Leaguers, meet Amie Kaufman, an Australian-based writer coming out next year with her YA science fiction debut titled THESE BROKEN STARS.
I’ve just come home from the inaugural GenreCon, an Australian convention for “anyone who gets their own section in the bookstore”. I met authors of romance, mystery, science fiction, fantasy, crime, horror, thrillers and more. It changed the way I see conferences and conventions.
Writers, editors, agents and the occasional reader (without whom we are nothing!) attended discussion panels at GenreCon on everything from “writing adult themes” (that one ran late at night, after drinks!), to research, career tips, world building and so much more. Multi-award winning authors taught workshops on everything from writing effective fight scenes to author platform. Teams lined up for a hilarious Plotters vs Pantsers debate. Sarah Wendell from Smart Bitches, Trashy Books gave us some live cover snark and introduced us to the were-platypus. International guest of honor, author Joe Abercrombie, admitted he’s just like the rest of us—he would totally sleep with Mr. Darcy to get Pemberley.
While the Aussies were having a fantastic time at GenreCon, half my Twitter feed was in Toronto at the World Fantasy Convention. All year I watch friends head off to WorldCon (the world science fiction convention) or the RWA Conference, or recently (to my intense envy!) LeakyCon – that’s right, Harry Potter!
There are lots of reasons to go to these conferences and conventions. You can improve your craft, meet your heroes, network like crazy to find anything from a critique partner to an agent, hear all the news that’s too hot to print, and remind yourself that although writing can feel like a solo sport, it’s anything but. I go for all those reasons.
But at GenreCon, I found something a little different. I took a workshop with award-winning historical romance author Anna Campbell - on how to research historical fiction. Incredibly useful for the steampunk book I’m tinkering with, and the romance authors in the room came at the question of setting the scene from a different angle to my science fiction brain. I listened to Aussie horror author Martin Livings talk about the visceral thrill of a horrifying moment, and what draws a reader to pursue it. I look for these moments in my work, but Martin has more experience than I ever will in this genre, and he knows his craft. I listened to Sarah Wendell talk passionately (and hilariously) about why romance challenges those who criticize it, and the strength of plots that empower women—a lesson that can go far beyond the romance world. I attended a world building panel featuring a fantasy author, a crime writer and a regency romance author, and heard three distinct points of view. I chaired a panel on researching your world, and heard from a historical author, a science fiction author and a medical/crime author—again, they all brought wonderfully different perspectives to the same question. They challenged the way I thought.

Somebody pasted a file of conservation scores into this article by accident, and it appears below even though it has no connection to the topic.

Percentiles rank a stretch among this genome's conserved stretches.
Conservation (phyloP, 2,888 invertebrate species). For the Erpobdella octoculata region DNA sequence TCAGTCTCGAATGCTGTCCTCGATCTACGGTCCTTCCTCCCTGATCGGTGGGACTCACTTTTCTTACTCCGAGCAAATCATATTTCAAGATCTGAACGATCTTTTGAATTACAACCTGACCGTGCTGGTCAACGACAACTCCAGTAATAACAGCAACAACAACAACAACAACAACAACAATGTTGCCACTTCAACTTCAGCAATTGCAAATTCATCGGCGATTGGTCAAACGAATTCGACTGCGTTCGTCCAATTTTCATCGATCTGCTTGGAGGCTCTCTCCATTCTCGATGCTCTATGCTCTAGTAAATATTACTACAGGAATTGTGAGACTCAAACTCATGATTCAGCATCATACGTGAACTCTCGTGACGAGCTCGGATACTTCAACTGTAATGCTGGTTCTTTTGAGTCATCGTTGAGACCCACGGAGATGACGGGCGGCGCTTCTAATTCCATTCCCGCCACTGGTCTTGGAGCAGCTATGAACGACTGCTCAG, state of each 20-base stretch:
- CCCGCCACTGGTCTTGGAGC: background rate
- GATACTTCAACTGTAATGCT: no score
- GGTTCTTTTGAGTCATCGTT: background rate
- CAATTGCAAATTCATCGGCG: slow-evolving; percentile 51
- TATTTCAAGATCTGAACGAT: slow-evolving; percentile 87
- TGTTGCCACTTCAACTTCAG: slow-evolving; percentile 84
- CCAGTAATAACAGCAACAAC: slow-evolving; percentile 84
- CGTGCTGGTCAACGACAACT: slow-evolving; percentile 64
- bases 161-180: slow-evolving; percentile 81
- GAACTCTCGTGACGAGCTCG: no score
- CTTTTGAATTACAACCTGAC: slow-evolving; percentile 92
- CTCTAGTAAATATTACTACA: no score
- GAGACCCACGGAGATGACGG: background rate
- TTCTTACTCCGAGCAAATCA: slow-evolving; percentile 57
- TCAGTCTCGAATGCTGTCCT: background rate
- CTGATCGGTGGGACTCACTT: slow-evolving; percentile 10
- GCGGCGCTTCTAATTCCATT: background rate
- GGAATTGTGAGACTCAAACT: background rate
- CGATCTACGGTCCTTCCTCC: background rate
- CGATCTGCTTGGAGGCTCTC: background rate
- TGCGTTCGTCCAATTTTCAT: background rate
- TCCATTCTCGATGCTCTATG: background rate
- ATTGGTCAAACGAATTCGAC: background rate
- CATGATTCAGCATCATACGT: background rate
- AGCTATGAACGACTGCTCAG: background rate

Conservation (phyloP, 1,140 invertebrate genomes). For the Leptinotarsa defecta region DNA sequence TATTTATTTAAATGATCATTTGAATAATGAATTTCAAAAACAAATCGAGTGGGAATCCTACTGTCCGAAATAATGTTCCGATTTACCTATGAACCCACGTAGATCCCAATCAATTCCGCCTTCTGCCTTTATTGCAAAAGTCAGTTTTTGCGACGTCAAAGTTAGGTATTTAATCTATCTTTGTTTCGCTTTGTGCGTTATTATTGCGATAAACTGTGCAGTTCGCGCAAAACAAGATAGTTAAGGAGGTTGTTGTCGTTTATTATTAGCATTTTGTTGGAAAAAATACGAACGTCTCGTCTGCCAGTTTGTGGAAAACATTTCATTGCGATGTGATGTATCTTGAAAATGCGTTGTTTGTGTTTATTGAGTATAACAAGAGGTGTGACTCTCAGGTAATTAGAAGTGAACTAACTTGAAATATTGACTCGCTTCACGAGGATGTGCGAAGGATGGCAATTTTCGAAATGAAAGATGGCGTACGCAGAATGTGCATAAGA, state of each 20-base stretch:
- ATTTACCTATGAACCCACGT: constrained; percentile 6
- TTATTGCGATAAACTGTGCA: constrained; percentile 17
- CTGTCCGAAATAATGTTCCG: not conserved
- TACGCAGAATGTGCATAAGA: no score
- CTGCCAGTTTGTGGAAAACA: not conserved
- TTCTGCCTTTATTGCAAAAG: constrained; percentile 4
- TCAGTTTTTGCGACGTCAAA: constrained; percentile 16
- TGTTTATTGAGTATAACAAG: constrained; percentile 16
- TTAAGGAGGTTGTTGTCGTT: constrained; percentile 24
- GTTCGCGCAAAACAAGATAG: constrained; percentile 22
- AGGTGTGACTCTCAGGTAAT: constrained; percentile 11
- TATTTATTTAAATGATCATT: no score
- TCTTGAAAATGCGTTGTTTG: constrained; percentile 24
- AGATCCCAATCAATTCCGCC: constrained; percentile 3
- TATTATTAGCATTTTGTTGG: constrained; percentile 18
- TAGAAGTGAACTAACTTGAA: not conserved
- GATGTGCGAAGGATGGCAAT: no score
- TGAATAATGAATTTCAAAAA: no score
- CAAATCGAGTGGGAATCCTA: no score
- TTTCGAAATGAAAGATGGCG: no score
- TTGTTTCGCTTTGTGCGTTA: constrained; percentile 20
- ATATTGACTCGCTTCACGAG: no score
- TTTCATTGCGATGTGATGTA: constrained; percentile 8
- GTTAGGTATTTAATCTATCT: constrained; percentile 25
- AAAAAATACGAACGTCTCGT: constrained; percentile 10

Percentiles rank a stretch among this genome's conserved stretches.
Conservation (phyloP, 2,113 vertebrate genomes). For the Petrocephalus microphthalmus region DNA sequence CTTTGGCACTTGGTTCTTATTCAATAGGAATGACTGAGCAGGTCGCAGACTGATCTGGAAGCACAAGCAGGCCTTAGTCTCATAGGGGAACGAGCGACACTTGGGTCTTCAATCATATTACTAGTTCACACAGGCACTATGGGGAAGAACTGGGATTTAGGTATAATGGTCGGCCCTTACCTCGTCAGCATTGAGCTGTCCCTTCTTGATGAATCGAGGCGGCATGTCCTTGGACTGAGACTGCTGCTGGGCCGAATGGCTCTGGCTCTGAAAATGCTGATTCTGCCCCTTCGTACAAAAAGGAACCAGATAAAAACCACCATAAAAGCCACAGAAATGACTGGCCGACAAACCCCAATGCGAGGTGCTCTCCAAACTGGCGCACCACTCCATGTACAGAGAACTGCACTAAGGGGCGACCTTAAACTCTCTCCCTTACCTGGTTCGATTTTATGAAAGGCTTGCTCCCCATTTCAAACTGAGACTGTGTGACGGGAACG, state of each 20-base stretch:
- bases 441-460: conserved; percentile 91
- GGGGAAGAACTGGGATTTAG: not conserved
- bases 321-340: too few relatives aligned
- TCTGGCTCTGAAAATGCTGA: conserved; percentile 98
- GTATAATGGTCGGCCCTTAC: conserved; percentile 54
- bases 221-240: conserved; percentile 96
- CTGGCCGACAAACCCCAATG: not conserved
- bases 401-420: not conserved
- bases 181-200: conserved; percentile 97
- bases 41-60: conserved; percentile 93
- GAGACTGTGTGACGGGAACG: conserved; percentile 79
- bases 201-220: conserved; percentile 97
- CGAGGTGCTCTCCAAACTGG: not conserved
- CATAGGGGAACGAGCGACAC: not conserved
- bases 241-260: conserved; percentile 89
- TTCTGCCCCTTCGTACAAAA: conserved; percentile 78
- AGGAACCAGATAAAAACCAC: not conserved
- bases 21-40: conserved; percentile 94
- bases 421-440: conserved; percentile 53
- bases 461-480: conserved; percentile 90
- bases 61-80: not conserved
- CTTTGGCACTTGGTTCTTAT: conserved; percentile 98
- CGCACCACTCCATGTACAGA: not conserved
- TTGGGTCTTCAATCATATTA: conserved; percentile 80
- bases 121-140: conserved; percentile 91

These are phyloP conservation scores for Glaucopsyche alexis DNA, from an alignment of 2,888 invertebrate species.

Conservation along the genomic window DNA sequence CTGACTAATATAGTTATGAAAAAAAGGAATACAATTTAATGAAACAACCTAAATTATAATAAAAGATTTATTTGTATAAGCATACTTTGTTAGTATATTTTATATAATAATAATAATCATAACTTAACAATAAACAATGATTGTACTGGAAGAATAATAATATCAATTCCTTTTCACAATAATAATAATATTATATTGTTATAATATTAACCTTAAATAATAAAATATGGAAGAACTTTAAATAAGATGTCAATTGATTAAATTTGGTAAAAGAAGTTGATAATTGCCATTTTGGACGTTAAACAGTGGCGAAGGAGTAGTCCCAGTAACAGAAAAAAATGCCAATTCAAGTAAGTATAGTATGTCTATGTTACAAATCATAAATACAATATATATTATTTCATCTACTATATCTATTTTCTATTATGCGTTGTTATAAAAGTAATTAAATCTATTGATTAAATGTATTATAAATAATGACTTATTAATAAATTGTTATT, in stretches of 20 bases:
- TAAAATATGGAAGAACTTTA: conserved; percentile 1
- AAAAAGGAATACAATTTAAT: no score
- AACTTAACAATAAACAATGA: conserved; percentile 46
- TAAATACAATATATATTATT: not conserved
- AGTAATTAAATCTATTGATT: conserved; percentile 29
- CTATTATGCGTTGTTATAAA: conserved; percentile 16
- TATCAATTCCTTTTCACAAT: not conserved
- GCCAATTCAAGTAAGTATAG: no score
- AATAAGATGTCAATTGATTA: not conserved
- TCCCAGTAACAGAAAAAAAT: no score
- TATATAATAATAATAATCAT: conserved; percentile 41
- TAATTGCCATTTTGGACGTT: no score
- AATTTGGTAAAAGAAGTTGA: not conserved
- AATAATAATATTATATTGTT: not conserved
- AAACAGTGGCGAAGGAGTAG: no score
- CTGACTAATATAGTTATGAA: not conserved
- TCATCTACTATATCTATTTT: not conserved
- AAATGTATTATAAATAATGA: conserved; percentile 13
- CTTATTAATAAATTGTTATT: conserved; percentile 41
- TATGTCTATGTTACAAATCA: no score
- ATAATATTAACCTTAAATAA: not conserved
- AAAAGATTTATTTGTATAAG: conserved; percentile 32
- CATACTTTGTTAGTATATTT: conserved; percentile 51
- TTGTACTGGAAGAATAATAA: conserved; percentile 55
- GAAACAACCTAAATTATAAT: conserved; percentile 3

It was fantastic and different to mix it up with authors of crime, romance and horror, none of which are familiar to me as a reader or an author. I saw ideas through a new lens, found new plans of attack for old problems, and drew a new kind of energy from the discussion.
You know what was the same, though? The fact that no matter what genre you’re talking about, the genre community rocks. Everyone I met was warm, inclusive and welcoming, whether they were talking to a guest of honor, or an aspiring writer.
In 2013, I challenge you to look outside the box for conferences and conventions in your area—try something that’s not of your genre, and see what you learn! I guarantee you’ll find a new angle on your work.
Amie is the co-author of THESE BROKEN STARS, a YA sci-fi novel coming in 2013 from Disney-Hyperion. You can find Amie at her blog, on Twitter or on Facebook. Amie lives in Melbourne, Australia, with her husband and rescue dog, and this week she's reading her first ever regency romance.